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Ngurra Yalta

Yalta is a waterhole located between the Great Sandy Desert’s Percival Lakes region and Kunawarritji Aboriginal community. This site was visited by the Ngayurnangalku (cannibals) during the Jukurrpa (Dreaming). These fearsome ancestral cannibal beings said to resemble people in their appearance, except for their fangs and long curved knife like fingernails they use to catch and hold their human victims. The Ngayurnangalku continue to live beneath the crust of Kumpupirntily (Kumpupintily, Lake Disappointment), south east of Yalta.

Yalta lies within Mantyil’s ngurra (home Country, camp) through her father and grandfather, and was part of the area which she knew intimately and travelled extensively with her family in her youth. The Western Desert term ‘ngurra’ is hugely versatile in application. Broadly denoting birthplace and belonging, ngurra can refer to a body of water, a camp site, a large area of Country, or even a modern house. People identify with their ngurra in terms of specific rights and responsibilities, and the possession of intimate knowledge of the physical and cultural properties of one’s Country. This knowledge is traditionally passed intergenerationally through family connections. Painting ngurra, and in so doing sharing the Jukurrpa stories and physical characteristics of that place, has today become an important means of cultural maintenance. Physical maintenance of one’s ngurra, like cultural maintenance, ensures a site’s wellbeing, and is a responsibility of the people belonging to that area.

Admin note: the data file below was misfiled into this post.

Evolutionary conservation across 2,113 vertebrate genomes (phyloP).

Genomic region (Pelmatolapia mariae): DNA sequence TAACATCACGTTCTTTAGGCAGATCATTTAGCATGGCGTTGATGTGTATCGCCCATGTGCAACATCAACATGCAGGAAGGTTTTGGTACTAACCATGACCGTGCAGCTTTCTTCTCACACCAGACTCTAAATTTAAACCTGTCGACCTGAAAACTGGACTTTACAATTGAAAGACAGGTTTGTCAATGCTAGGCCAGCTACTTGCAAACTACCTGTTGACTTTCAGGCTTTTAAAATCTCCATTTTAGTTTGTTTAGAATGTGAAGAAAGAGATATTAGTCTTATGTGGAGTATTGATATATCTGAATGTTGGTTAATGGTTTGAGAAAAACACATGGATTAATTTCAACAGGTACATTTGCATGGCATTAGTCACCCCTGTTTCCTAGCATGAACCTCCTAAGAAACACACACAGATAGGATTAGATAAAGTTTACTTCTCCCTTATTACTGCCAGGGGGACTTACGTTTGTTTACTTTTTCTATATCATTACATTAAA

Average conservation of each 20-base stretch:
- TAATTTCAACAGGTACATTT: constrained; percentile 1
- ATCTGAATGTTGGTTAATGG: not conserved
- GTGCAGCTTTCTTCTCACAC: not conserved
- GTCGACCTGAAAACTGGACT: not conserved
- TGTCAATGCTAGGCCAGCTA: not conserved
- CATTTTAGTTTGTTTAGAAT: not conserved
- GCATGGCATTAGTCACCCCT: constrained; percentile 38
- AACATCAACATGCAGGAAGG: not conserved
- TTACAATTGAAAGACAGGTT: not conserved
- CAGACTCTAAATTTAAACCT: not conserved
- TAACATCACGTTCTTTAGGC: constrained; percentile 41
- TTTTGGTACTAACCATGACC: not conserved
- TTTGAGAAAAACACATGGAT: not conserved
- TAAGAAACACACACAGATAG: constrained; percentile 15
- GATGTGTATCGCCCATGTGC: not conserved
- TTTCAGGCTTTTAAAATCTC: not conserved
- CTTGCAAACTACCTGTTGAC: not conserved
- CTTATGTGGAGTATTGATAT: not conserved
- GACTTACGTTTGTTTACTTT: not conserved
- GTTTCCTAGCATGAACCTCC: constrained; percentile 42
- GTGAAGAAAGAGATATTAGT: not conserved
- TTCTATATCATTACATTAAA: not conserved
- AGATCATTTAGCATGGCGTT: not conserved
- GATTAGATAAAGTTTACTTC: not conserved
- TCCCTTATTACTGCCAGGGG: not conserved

Name: May Manyjirr Brooks

Language: Kartujarra


Manyjirr is a Manyjilyjarra woman, born at Jigalong Mission in 1952 and primarily raised by the missionaries there. She is the sister of Sarah Brooks (dec.) and fellow Martumili Artist Clifford Brooks. Her father’s brother was the critically acclaimed artist, Rover Thomas. 

Manyjirr schooled at the mission from between the ages of six and sixteen, until she was given away in a traditional manner to her then husband, with whom she was married for many years. Together they had three children. From Jigalong, Manyjirr went to work at Mundawindi (Muntawinti) cattle station and then Ethel Creek Station before moving to Fortescue River, at the outskirts of Newman town. When Manyjirr and her husband later returned to Jigalong he became the community’s chairman for a time. Today she lives with her family between Newman and Punmu Aboriginal community. 

Manyjirr was one of Martumili’s pioneering artists. She paints her parents’ and her own ngurra (home Country, camp); the Country surrounding Raarki (Canning Stock Route Well 27), Kunawarritji (Canning Stock Route Well 33), Punmu and Parnpajinya. 

© the artist / art centre